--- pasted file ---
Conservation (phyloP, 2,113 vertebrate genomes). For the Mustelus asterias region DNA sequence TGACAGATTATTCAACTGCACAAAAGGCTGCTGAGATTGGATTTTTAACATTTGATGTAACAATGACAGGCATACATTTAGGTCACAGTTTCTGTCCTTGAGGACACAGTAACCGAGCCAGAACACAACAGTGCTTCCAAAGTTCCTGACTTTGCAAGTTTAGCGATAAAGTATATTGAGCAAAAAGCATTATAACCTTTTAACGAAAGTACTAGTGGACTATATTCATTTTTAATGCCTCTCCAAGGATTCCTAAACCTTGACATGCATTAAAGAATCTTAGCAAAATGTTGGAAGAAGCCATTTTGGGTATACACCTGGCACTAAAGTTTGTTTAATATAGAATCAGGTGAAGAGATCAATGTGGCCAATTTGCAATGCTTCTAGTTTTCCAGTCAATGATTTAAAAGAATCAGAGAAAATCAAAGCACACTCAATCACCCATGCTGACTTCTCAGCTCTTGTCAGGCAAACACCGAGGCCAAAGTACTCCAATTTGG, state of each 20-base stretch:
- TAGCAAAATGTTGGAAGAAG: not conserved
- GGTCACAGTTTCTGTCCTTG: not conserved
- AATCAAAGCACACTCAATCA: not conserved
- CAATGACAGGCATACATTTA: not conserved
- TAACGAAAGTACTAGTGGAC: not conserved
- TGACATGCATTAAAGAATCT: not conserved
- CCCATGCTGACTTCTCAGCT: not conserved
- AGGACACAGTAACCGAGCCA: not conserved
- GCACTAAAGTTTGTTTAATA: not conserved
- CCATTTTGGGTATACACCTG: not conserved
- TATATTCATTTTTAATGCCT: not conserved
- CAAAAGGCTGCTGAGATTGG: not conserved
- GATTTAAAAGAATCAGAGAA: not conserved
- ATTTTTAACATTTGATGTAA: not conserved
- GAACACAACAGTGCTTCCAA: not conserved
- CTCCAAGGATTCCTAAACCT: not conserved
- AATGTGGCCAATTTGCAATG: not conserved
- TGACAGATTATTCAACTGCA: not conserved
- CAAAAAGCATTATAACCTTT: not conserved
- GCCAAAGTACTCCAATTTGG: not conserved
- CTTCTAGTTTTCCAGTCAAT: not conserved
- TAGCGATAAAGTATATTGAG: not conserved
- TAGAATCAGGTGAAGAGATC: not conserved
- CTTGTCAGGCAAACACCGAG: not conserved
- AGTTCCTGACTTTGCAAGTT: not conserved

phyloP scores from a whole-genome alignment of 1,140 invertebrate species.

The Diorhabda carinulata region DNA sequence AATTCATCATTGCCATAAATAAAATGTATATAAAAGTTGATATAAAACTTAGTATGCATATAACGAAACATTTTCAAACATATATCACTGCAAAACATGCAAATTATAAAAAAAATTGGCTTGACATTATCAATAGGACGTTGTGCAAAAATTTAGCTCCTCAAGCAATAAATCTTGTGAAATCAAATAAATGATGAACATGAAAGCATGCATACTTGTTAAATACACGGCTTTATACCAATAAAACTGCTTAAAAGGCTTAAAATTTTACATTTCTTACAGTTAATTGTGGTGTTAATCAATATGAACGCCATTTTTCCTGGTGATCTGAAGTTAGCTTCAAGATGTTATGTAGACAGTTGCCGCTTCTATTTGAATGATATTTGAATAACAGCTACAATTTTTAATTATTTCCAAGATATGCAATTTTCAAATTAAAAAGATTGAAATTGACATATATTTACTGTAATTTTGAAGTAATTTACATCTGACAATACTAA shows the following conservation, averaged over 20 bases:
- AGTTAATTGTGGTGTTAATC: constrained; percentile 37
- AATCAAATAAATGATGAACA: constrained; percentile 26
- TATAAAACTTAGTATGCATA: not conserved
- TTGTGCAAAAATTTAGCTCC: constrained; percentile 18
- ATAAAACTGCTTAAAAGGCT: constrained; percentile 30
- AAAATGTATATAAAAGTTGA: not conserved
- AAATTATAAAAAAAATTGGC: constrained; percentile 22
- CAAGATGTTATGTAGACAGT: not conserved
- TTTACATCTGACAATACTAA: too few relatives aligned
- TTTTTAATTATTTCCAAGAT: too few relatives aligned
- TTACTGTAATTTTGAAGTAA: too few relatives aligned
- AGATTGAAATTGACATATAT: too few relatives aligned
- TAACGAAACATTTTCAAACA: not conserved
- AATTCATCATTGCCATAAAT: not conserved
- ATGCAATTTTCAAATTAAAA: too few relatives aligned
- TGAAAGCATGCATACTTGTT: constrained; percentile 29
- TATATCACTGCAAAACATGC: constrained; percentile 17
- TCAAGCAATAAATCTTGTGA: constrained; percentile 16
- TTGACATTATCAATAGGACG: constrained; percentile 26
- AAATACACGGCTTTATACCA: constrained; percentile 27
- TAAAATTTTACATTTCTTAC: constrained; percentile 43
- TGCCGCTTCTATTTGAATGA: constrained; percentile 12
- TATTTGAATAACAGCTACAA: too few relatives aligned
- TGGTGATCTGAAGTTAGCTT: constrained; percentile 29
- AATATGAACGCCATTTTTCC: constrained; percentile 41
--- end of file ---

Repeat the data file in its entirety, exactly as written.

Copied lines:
Conservation (phyloP, 2,113 vertebrate genomes). For the Mustelus asterias region DNA sequence TGACAGATTATTCAACTGCACAAAAGGCTGCTGAGATTGGATTTTTAACATTTGATGTAACAATGACAGGCATACATTTAGGTCACAGTTTCTGTCCTTGAGGACACAGTAACCGAGCCAGAACACAACAGTGCTTCCAAAGTTCCTGACTTTGCAAGTTTAGCGATAAAGTATATTGAGCAAAAAGCATTATAACCTTTTAACGAAAGTACTAGTGGACTATATTCATTTTTAATGCCTCTCCAAGGATTCCTAAACCTTGACATGCATTAAAGAATCTTAGCAAAATGTTGGAAGAAGCCATTTTGGGTATACACCTGGCACTAAAGTTTGTTTAATATAGAATCAGGTGAAGAGATCAATGTGGCCAATTTGCAATGCTTCTAGTTTTCCAGTCAATGATTTAAAAGAATCAGAGAAAATCAAAGCACACTCAATCACCCATGCTGACTTCTCAGCTCTTGTCAGGCAAACACCGAGGCCAAAGTACTCCAATTTGG, state of each 20-base stretch:
- TAGCAAAATGTTGGAAGAAG: not conserved
- GGTCACAGTTTCTGTCCTTG: not conserved
- AATCAAAGCACACTCAATCA: not conserved
- CAATGACAGGCATACATTTA: not conserved
- TAACGAAAGTACTAGTGGAC: not conserved
- TGACATGCATTAAAGAATCT: not conserved
- CCCATGCTGACTTCTCAGCT: not conserved
- AGGACACAGTAACCGAGCCA: not conserved
- GCACTAAAGTTTGTTTAATA: not conserved
- CCATTTTGGGTATACACCTG: not conserved
- TATATTCATTTTTAATGCCT: not conserved
- CAAAAGGCTGCTGAGATTGG: not conserved
- GATTTAAAAGAATCAGAGAA: not conserved
- ATTTTTAACATTTGATGTAA: not conserved
- GAACACAACAGTGCTTCCAA: not conserved
- CTCCAAGGATTCCTAAACCT: not conserved
- AATGTGGCCAATTTGCAATG: not conserved
- TGACAGATTATTCAACTGCA: not conserved
- CAAAAAGCATTATAACCTTT: not conserved
- GCCAAAGTACTCCAATTTGG: not conserved
- CTTCTAGTTTTCCAGTCAAT: not conserved
- TAGCGATAAAGTATATTGAG: not conserved
- TAGAATCAGGTGAAGAGATC: not conserved
- CTTGTCAGGCAAACACCGAG: not conserved
- AGTTCCTGACTTTGCAAGTT: not conserved

phyloP scores from a whole-genome alignment of 1,140 invertebrate species.

The Diorhabda carinulata region DNA sequence AATTCATCATTGCCATAAATAAAATGTATATAAAAGTTGATATAAAACTTAGTATGCATATAACGAAACATTTTCAAACATATATCACTGCAAAACATGCAAATTATAAAAAAAATTGGCTTGACATTATCAATAGGACGTTGTGCAAAAATTTAGCTCCTCAAGCAATAAATCTTGTGAAATCAAATAAATGATGAACATGAAAGCATGCATACTTGTTAAATACACGGCTTTATACCAATAAAACTGCTTAAAAGGCTTAAAATTTTACATTTCTTACAGTTAATTGTGGTGTTAATCAATATGAACGCCATTTTTCCTGGTGATCTGAAGTTAGCTTCAAGATGTTATGTAGACAGTTGCCGCTTCTATTTGAATGATATTTGAATAACAGCTACAATTTTTAATTATTTCCAAGATATGCAATTTTCAAATTAAAAAGATTGAAATTGACATATATTTACTGTAATTTTGAAGTAATTTACATCTGACAATACTAA shows the following conservation, averaged over 20 bases:
- AGTTAATTGTGGTGTTAATC: constrained; percentile 37
- AATCAAATAAATGATGAACA: constrained; percentile 26
- TATAAAACTTAGTATGCATA: not conserved
- TTGTGCAAAAATTTAGCTCC: constrained; percentile 18
- ATAAAACTGCTTAAAAGGCT: constrained; percentile 30
- AAAATGTATATAAAAGTTGA: not conserved
- AAATTATAAAAAAAATTGGC: constrained; percentile 22
- CAAGATGTTATGTAGACAGT: not conserved
- TTTACATCTGACAATACTAA: too few relatives aligned
- TTTTTAATTATTTCCAAGAT: too few relatives aligned
- TTACTGTAATTTTGAAGTAA: too few relatives aligned
- AGATTGAAATTGACATATAT: too few relatives aligned
- TAACGAAACATTTTCAAACA: not conserved
- AATTCATCATTGCCATAAAT: not conserved
- ATGCAATTTTCAAATTAAAA: too few relatives aligned
- TGAAAGCATGCATACTTGTT: constrained; percentile 29
- TATATCACTGCAAAACATGC: constrained; percentile 17
- TCAAGCAATAAATCTTGTGA: constrained; percentile 16
- TTGACATTATCAATAGGACG: constrained; percentile 26
- AAATACACGGCTTTATACCA: constrained; percentile 27
- TAAAATTTTACATTTCTTAC: constrained; percentile 43
- TGCCGCTTCTATTTGAATGA: constrained; percentile 12
- TATTTGAATAACAGCTACAA: too few relatives aligned
- TGGTGATCTGAAGTTAGCTT: constrained; percentile 29
- AATATGAACGCCATTTTTCC: constrained; percentile 41